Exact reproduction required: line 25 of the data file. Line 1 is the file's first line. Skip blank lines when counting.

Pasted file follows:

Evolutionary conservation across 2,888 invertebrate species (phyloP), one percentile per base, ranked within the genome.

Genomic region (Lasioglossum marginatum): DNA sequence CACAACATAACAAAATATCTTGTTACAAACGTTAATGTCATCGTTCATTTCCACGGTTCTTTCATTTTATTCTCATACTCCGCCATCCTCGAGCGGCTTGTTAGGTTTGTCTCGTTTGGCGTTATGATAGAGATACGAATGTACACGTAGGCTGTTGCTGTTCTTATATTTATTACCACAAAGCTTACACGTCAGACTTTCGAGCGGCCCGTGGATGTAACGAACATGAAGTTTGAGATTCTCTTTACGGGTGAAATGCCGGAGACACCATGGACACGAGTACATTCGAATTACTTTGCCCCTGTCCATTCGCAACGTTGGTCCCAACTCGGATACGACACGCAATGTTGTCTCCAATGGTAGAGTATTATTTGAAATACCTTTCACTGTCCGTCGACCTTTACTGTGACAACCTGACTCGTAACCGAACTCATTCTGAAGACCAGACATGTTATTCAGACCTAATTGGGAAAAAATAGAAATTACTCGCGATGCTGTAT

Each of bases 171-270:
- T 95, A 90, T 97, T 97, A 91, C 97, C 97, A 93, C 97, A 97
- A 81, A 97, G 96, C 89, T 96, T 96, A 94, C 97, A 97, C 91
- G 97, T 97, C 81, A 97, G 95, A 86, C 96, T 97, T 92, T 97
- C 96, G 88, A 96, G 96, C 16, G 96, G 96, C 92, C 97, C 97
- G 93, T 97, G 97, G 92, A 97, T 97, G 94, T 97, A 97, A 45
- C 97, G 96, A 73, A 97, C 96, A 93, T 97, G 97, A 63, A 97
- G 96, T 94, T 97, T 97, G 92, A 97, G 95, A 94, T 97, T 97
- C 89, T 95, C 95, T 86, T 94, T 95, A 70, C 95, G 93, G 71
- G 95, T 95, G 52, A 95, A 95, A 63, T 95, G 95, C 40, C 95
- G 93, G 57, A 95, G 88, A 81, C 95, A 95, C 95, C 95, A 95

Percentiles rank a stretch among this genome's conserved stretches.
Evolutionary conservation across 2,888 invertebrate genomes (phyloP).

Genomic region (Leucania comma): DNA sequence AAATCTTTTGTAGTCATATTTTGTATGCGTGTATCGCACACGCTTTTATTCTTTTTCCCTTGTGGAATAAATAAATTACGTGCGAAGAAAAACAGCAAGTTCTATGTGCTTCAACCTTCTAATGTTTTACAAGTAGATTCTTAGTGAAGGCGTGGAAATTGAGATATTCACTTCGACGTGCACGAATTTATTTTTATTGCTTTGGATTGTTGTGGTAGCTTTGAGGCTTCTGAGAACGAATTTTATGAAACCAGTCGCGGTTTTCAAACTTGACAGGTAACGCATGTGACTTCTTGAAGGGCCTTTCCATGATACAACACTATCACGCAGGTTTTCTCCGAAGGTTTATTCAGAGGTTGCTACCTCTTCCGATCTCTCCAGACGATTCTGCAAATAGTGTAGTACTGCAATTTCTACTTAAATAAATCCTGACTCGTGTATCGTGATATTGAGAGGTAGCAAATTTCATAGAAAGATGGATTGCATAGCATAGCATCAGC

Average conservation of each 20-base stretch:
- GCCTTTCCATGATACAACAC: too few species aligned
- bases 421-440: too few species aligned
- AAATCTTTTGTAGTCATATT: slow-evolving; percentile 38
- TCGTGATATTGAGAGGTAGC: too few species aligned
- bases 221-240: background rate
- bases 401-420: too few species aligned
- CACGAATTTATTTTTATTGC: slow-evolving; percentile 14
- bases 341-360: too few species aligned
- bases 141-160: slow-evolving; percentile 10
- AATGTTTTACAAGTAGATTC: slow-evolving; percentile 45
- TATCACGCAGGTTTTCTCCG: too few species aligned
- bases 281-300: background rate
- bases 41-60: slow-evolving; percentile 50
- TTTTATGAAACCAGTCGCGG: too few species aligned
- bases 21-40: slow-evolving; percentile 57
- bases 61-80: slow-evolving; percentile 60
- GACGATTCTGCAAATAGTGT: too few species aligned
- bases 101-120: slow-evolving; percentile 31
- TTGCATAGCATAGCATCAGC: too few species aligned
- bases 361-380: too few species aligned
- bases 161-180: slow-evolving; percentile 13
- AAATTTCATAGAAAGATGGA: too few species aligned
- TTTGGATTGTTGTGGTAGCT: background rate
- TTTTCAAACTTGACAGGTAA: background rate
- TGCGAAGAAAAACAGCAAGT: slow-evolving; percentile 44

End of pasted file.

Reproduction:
- bases 341-360: too few species aligned